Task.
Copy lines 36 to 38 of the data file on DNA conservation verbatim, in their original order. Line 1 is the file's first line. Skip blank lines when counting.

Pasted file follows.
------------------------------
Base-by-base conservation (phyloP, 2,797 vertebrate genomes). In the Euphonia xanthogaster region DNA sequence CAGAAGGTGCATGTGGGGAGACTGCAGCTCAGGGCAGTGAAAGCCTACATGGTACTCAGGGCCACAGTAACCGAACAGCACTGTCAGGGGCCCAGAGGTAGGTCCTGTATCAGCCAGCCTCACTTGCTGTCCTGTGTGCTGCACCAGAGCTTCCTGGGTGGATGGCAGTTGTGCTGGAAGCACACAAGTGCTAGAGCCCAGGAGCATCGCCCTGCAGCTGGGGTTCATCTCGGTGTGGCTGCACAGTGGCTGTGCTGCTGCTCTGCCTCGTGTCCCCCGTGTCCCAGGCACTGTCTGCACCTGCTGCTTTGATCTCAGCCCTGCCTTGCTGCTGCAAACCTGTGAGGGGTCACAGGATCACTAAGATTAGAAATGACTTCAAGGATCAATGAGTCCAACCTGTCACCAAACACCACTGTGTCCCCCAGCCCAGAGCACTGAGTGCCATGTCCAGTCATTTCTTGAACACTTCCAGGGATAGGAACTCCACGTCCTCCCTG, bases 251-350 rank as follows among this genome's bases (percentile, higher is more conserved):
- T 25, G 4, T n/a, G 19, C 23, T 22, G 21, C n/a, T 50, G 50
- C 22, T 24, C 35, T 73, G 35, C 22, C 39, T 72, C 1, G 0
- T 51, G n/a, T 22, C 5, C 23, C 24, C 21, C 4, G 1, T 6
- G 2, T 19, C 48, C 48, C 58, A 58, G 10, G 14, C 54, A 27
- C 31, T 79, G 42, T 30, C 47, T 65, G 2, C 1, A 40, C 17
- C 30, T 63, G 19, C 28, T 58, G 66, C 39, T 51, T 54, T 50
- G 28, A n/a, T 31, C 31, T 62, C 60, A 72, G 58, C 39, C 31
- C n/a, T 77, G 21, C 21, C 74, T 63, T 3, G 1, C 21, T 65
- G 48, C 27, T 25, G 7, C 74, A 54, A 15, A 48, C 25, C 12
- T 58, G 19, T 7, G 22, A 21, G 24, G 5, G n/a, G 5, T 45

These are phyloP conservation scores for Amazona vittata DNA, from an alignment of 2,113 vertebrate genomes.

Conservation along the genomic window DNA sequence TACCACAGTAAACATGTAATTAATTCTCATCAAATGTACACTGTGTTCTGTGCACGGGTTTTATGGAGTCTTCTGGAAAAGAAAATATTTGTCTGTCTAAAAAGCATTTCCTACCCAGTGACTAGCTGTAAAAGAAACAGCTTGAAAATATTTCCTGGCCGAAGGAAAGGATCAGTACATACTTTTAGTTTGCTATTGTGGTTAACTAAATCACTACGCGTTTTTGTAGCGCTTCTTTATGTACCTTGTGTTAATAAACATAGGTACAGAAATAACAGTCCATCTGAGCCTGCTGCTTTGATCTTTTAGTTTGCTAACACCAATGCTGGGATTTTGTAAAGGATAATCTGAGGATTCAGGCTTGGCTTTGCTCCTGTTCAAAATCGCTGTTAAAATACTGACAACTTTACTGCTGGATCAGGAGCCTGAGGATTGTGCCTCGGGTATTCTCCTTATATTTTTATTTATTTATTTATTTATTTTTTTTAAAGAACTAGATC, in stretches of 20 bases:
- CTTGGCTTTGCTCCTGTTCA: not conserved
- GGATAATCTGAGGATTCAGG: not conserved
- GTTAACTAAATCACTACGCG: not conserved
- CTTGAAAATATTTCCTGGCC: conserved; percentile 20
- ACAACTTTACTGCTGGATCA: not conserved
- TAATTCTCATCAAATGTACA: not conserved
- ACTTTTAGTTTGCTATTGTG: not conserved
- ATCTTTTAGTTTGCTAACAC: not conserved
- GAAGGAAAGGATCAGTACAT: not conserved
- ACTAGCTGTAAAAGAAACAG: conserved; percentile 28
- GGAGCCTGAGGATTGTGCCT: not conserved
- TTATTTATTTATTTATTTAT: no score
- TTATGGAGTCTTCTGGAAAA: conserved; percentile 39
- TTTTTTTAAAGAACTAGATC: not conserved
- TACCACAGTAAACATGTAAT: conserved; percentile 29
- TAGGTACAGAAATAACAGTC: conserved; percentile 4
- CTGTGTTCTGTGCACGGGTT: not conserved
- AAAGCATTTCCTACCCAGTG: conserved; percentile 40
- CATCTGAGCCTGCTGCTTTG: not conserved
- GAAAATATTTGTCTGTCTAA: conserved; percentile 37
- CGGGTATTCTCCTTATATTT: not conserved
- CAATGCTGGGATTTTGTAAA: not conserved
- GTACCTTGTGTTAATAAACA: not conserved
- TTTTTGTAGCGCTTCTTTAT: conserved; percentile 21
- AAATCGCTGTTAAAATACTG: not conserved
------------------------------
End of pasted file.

- GTACCTTGTGTTAATAAACA: not conserved
- TTTTTGTAGCGCTTCTTTAT: conserved; percentile 21
- AAATCGCTGTTAAAATACTG: not conserved